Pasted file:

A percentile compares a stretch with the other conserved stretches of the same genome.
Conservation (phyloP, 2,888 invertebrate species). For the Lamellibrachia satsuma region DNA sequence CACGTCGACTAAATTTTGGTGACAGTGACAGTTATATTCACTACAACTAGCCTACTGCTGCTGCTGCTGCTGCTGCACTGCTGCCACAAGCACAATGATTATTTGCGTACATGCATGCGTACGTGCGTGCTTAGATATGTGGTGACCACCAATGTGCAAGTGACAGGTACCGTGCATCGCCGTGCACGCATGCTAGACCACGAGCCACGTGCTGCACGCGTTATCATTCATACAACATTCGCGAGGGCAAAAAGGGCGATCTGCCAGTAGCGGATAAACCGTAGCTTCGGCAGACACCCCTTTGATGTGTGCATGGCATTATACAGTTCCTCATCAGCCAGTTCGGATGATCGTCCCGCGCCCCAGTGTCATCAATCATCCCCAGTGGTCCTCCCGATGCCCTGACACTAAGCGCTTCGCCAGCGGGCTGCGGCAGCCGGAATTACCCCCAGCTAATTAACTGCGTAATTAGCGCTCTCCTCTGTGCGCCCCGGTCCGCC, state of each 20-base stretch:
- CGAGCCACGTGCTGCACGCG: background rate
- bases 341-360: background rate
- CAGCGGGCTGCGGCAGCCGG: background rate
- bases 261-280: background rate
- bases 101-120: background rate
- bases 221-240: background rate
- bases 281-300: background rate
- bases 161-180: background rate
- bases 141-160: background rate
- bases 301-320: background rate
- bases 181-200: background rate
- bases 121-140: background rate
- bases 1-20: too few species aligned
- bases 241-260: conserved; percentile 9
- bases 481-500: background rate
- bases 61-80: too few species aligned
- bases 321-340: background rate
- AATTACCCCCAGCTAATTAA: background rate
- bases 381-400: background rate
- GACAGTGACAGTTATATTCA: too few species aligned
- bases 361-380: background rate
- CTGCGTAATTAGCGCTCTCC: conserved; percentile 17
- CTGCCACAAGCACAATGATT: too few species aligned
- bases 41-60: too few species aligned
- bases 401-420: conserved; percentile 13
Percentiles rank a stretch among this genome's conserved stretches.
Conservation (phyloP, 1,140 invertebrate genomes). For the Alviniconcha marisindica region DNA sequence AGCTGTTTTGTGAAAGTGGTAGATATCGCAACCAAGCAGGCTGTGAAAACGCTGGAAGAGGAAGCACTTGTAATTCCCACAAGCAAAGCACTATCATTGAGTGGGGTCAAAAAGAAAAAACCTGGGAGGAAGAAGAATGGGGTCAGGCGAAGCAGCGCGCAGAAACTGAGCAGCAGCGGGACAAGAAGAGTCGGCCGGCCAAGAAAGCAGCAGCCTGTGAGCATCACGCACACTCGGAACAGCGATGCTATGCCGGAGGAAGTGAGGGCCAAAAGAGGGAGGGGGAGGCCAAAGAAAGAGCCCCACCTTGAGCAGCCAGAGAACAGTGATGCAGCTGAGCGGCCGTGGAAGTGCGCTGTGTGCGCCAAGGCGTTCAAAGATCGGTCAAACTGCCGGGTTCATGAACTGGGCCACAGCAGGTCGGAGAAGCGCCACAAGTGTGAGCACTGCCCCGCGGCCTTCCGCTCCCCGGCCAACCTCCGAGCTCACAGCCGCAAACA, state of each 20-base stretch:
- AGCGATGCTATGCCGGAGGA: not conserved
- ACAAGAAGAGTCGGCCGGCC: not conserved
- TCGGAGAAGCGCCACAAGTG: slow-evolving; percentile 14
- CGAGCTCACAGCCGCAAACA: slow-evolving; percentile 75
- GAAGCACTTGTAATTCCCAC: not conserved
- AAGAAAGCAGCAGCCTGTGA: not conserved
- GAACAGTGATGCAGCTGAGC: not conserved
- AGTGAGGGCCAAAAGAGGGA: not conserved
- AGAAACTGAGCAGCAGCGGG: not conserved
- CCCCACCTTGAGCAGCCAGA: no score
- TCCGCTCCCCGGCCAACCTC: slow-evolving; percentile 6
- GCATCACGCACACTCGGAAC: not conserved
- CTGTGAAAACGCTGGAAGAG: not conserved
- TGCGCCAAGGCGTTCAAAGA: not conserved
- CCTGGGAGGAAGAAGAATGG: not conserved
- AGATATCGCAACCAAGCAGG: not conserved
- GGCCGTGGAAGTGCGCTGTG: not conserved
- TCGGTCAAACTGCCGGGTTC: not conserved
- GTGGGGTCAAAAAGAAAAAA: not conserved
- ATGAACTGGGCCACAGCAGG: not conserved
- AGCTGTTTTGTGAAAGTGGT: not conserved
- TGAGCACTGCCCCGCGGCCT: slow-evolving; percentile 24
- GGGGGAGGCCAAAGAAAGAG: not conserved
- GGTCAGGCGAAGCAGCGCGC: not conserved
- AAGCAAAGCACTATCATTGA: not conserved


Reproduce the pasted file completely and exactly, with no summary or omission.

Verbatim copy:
A percentile compares a stretch with the other conserved stretches of the same genome.
Conservation (phyloP, 2,888 invertebrate species). For the Lamellibrachia satsuma region DNA sequence CACGTCGACTAAATTTTGGTGACAGTGACAGTTATATTCACTACAACTAGCCTACTGCTGCTGCTGCTGCTGCTGCACTGCTGCCACAAGCACAATGATTATTTGCGTACATGCATGCGTACGTGCGTGCTTAGATATGTGGTGACCACCAATGTGCAAGTGACAGGTACCGTGCATCGCCGTGCACGCATGCTAGACCACGAGCCACGTGCTGCACGCGTTATCATTCATACAACATTCGCGAGGGCAAAAAGGGCGATCTGCCAGTAGCGGATAAACCGTAGCTTCGGCAGACACCCCTTTGATGTGTGCATGGCATTATACAGTTCCTCATCAGCCAGTTCGGATGATCGTCCCGCGCCCCAGTGTCATCAATCATCCCCAGTGGTCCTCCCGATGCCCTGACACTAAGCGCTTCGCCAGCGGGCTGCGGCAGCCGGAATTACCCCCAGCTAATTAACTGCGTAATTAGCGCTCTCCTCTGTGCGCCCCGGTCCGCC, state of each 20-base stretch:
- CGAGCCACGTGCTGCACGCG: background rate
- bases 341-360: background rate
- CAGCGGGCTGCGGCAGCCGG: background rate
- bases 261-280: background rate
- bases 101-120: background rate
- bases 221-240: background rate
- bases 281-300: background rate
- bases 161-180: background rate
- bases 141-160: background rate
- bases 301-320: background rate
- bases 181-200: background rate
- bases 121-140: background rate
- bases 1-20: too few species aligned
- bases 241-260: conserved; percentile 9
- bases 481-500: background rate
- bases 61-80: too few species aligned
- bases 321-340: background rate
- AATTACCCCCAGCTAATTAA: background rate
- bases 381-400: background rate
- GACAGTGACAGTTATATTCA: too few species aligned
- bases 361-380: background rate
- CTGCGTAATTAGCGCTCTCC: conserved; percentile 17
- CTGCCACAAGCACAATGATT: too few species aligned
- bases 41-60: too few species aligned
- bases 401-420: conserved; percentile 13
Percentiles rank a stretch among this genome's conserved stretches.
Conservation (phyloP, 1,140 invertebrate genomes). For the Alviniconcha marisindica region DNA sequence AGCTGTTTTGTGAAAGTGGTAGATATCGCAACCAAGCAGGCTGTGAAAACGCTGGAAGAGGAAGCACTTGTAATTCCCACAAGCAAAGCACTATCATTGAGTGGGGTCAAAAAGAAAAAACCTGGGAGGAAGAAGAATGGGGTCAGGCGAAGCAGCGCGCAGAAACTGAGCAGCAGCGGGACAAGAAGAGTCGGCCGGCCAAGAAAGCAGCAGCCTGTGAGCATCACGCACACTCGGAACAGCGATGCTATGCCGGAGGAAGTGAGGGCCAAAAGAGGGAGGGGGAGGCCAAAGAAAGAGCCCCACCTTGAGCAGCCAGAGAACAGTGATGCAGCTGAGCGGCCGTGGAAGTGCGCTGTGTGCGCCAAGGCGTTCAAAGATCGGTCAAACTGCCGGGTTCATGAACTGGGCCACAGCAGGTCGGAGAAGCGCCACAAGTGTGAGCACTGCCCCGCGGCCTTCCGCTCCCCGGCCAACCTCCGAGCTCACAGCCGCAAACA, state of each 20-base stretch:
- AGCGATGCTATGCCGGAGGA: not conserved
- ACAAGAAGAGTCGGCCGGCC: not conserved
- TCGGAGAAGCGCCACAAGTG: slow-evolving; percentile 14
- CGAGCTCACAGCCGCAAACA: slow-evolving; percentile 75
- GAAGCACTTGTAATTCCCAC: not conserved
- AAGAAAGCAGCAGCCTGTGA: not conserved
- GAACAGTGATGCAGCTGAGC: not conserved
- AGTGAGGGCCAAAAGAGGGA: not conserved
- AGAAACTGAGCAGCAGCGGG: not conserved
- CCCCACCTTGAGCAGCCAGA: no score
- TCCGCTCCCCGGCCAACCTC: slow-evolving; percentile 6
- GCATCACGCACACTCGGAAC: not conserved
- CTGTGAAAACGCTGGAAGAG: not conserved
- TGCGCCAAGGCGTTCAAAGA: not conserved
- CCTGGGAGGAAGAAGAATGG: not conserved
- AGATATCGCAACCAAGCAGG: not conserved
- GGCCGTGGAAGTGCGCTGTG: not conserved
- TCGGTCAAACTGCCGGGTTC: not conserved
- GTGGGGTCAAAAAGAAAAAA: not conserved
- ATGAACTGGGCCACAGCAGG: not conserved
- AGCTGTTTTGTGAAAGTGGT: not conserved
- TGAGCACTGCCCCGCGGCCT: slow-evolving; percentile 24
- GGGGGAGGCCAAAGAAAGAG: not conserved
- GGTCAGGCGAAGCAGCGCGC: not conserved
- AAGCAAAGCACTATCATTGA: not conserved